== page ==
Back when the iPhone platform was still young and the App Store had just opened its virtual doors, one of the most remarkable apps in what seemed to be an endless stream of poorly executed ideas was a gem called Weightbot. The app is still around, and the 'bot still occupies a place of honor on my iPhone as it monitors the ups and downs of my diet.
Weightbot was the first in a series of apps from Tapbots, a development firm headlined by Mark Jardine and Paul Haddad. Each one of the succeeding apps, including Convertbot, Calcbot and Pastebot, has brought something innovative and well-designed to the market. While there were already a lot of unit conversion apps on the market by the time Convertbot hit the scene, Tapbots added an amazing interface with a rotating unit selector and conversion on the fly. Like Weightbot, the app is one of the few that still remains from the early days of the App Store.
So what could the Tapbots team bring their design savvy to next? We found out a few months ago when they announced Tweetbot (US$1.99 introductory price, $2.99 later). Now for many of us, the thought of yet another Twitter client was enough to cause extreme nausea. However, knowing the Tapbots folks, we were willing to take a closer look at this new app to see how it stands against the flock of Twitter apps already in the App Store. Take a gander at our first look at Tweetbot starting on the next page.
Tweetbot uses the "tweeting bot" robotic bird logo that Tapbots has used on its website to link to its Twitter feed. That makes the icon instantly recognizable on your iPhone screen. Once the app is opened, adding accounts is simple -- that's actually true of most Twitter apps, of course.
Once the stream of tweets begins to appear, the UI fun begins. Tapping on any specific tweet displays a small button bar with five actions: Reply (which displays Reply / Reply to All buttons if more than one Twitter handle is involved); Retweet (includes Retweet to Followers and Quote Tweet buttons); Favorite, a multi-action button that posts a link to a tweet, copies the tweet, emails it or translates it; and a Detail button that provides information about the specific Twitter user who posted the tweet.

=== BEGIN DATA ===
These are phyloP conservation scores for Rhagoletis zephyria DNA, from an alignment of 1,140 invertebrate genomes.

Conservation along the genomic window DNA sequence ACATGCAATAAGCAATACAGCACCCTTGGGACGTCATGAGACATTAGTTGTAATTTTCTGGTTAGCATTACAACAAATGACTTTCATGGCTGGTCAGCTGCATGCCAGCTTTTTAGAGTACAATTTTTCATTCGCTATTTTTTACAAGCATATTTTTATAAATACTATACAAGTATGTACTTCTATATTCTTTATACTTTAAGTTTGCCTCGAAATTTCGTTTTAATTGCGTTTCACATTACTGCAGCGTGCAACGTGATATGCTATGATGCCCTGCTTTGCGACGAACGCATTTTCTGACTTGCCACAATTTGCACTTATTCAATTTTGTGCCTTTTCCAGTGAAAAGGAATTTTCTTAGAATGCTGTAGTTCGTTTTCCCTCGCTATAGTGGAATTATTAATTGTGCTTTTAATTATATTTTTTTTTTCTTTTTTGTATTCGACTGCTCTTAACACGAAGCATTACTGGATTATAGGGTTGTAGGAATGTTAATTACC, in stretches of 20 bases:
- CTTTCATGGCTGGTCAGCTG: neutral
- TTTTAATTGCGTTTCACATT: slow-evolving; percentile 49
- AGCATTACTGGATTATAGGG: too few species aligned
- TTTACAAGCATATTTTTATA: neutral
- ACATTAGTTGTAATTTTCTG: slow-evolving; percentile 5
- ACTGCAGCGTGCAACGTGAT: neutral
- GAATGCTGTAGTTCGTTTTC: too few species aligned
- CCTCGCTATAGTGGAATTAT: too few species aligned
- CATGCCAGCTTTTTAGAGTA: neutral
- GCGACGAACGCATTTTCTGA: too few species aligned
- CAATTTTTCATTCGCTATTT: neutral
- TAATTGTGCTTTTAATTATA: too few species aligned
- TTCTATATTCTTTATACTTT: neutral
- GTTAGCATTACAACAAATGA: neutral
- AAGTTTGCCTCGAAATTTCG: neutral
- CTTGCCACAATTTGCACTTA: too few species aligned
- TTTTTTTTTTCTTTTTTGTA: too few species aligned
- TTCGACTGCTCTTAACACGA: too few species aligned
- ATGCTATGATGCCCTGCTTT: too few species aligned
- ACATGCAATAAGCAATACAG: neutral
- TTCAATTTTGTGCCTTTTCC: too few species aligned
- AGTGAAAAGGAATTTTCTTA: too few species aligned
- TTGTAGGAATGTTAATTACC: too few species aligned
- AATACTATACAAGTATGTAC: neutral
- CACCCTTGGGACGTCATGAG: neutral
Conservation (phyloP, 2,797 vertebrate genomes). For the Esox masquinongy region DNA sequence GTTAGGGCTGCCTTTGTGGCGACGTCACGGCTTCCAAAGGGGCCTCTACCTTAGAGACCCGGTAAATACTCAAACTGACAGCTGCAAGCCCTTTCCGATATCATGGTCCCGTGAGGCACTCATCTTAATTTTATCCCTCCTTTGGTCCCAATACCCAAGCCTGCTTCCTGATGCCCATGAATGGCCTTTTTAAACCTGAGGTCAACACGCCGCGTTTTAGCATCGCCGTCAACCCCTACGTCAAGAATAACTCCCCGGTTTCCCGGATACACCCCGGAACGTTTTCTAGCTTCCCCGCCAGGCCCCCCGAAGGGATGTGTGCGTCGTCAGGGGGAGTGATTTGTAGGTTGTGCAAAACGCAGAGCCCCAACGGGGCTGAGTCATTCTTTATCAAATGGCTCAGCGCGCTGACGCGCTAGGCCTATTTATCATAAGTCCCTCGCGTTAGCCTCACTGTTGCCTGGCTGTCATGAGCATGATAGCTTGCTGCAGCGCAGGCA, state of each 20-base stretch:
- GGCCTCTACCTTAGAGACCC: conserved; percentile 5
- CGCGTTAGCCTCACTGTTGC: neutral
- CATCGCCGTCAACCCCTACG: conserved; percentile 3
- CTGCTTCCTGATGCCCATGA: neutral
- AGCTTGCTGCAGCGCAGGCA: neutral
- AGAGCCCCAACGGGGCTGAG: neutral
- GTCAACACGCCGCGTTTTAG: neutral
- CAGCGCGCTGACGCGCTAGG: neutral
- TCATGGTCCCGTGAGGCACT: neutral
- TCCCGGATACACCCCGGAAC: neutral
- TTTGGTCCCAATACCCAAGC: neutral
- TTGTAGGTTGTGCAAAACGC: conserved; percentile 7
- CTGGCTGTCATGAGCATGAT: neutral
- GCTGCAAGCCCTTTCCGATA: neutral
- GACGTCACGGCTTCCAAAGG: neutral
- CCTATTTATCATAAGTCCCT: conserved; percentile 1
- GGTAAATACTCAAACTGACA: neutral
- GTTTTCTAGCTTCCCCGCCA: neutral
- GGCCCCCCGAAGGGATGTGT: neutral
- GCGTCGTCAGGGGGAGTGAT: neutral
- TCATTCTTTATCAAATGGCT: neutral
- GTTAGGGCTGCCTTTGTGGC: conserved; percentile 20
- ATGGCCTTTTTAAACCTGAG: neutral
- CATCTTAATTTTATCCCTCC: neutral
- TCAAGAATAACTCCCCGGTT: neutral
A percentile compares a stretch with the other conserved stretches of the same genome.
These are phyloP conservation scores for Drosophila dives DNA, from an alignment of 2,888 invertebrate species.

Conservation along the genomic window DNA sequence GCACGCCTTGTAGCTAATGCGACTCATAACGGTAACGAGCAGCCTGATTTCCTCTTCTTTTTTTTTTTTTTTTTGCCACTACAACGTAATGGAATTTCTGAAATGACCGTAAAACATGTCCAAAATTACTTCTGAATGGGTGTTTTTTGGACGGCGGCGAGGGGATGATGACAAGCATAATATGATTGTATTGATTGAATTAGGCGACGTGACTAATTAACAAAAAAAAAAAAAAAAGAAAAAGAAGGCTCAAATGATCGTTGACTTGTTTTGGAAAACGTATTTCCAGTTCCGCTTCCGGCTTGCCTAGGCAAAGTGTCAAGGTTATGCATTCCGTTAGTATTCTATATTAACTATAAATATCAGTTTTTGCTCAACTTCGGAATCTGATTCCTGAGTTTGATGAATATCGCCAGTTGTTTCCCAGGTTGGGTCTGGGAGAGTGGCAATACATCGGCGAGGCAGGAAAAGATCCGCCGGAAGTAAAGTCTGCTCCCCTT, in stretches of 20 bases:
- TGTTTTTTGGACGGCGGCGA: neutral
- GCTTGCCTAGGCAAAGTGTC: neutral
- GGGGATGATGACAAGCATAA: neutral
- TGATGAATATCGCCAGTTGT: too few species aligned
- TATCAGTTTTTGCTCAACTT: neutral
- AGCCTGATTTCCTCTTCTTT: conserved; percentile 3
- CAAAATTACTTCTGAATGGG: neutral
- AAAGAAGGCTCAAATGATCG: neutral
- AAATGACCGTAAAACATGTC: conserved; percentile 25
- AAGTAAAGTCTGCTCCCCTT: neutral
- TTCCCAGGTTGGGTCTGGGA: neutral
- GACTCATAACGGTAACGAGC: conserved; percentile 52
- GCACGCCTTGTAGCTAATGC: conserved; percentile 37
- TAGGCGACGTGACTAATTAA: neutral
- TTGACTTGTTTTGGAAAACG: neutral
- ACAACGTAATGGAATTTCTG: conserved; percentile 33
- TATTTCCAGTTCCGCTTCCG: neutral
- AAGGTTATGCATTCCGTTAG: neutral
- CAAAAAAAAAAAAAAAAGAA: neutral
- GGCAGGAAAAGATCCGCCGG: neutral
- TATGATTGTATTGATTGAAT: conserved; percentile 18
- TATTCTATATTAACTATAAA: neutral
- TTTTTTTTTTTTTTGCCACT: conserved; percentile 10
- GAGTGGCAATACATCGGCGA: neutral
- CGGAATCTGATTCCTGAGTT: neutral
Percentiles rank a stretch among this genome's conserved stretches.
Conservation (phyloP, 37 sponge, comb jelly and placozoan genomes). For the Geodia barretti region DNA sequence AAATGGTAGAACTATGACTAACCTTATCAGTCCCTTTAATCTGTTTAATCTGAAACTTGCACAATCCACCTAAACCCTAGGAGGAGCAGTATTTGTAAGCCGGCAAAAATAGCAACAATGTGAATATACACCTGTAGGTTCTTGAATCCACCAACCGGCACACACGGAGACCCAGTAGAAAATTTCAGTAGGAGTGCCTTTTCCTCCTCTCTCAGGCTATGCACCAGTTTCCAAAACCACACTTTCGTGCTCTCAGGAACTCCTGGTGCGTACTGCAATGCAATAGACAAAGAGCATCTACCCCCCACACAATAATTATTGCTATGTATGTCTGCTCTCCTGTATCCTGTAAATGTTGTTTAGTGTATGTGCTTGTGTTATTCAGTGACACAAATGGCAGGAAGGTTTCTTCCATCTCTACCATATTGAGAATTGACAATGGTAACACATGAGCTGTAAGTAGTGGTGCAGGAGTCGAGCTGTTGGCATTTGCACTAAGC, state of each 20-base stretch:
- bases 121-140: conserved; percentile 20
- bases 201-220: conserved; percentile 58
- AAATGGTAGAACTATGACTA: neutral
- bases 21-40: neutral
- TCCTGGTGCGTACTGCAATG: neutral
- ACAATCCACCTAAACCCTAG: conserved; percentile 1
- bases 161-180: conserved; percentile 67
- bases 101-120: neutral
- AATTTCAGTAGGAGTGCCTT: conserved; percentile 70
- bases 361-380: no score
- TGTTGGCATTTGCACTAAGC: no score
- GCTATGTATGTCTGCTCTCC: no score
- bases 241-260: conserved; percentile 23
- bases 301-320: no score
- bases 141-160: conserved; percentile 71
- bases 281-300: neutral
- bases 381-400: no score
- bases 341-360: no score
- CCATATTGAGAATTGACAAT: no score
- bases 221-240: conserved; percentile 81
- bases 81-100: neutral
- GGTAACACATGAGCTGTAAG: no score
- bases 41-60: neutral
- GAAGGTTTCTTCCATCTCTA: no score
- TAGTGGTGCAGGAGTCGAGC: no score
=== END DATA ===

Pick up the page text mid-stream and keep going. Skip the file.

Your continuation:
The translation button is fun and useful -- useful in that you can now read those tweets that come across in German, Japanese, French or a ton of other languages, fun in that the translations can be pretty funny (see gallery for an example).
At the bottom of the Tweetbot display are five more buttons. The first displays the Twitter timeline for the specific Twitter account you're monitoring, the second shows mentions of your Twitter handle, and the third displays direct messages to your account. In a clever UI element, Tweetbot highlights the bottom of each button in bright blue if new tweets have arrived and are unread. The fourth button displays lists that you follow, and the final button provides searching capabilities. Searches can be saved for future use, and trending Twitter topics are displayed on the search screen as well.
In the upper right corner of the Tweetbot screen is a button that brings up a New Tweet screen and the keyboard. The app is designed for use in portrait mode, and as such, you can't turn the device into landscape mode for a wider keyboard. I don't find that to be an issue, since I rarely write tweets with more than one finger unless I'm using my Mac or iPad. Location can be added to your tweets, and tapping on the location pointer in the tweet edit field displays a large red Remove Location button, a list of local points of interest, and a list of general locations. This works well; I can choose between my exact latitude and longitude coordinates, a local business, or just the generic "Highlands Ranch, CO" as my location.
The detail display for tweets provides a lot of information, including the app from which the tweet was sent, the location (if provided) in a small map thumbnail, and related tweets or retweets of each tweet. If the tweet is part of a conversation, tapping on the Conversation button displays the timeline of all of the tweets.
In the general timeline, there's also a nice "Tapbots Blue" status line that appears telling you how many new tweets have arrived. Like most Twitter clients for iOS, pulling down the top of the timeline refreshes the list of tweets.
Am I going to keep Tweetbot on my iPhone? Heck, yeah. I like the way it works and looks, and although it doesn't really do anything more than most other Twitter clients -- including Twitter for iPhone -- it just has the uncluttered and usable interface that is common to all of those other great Tapbots apps.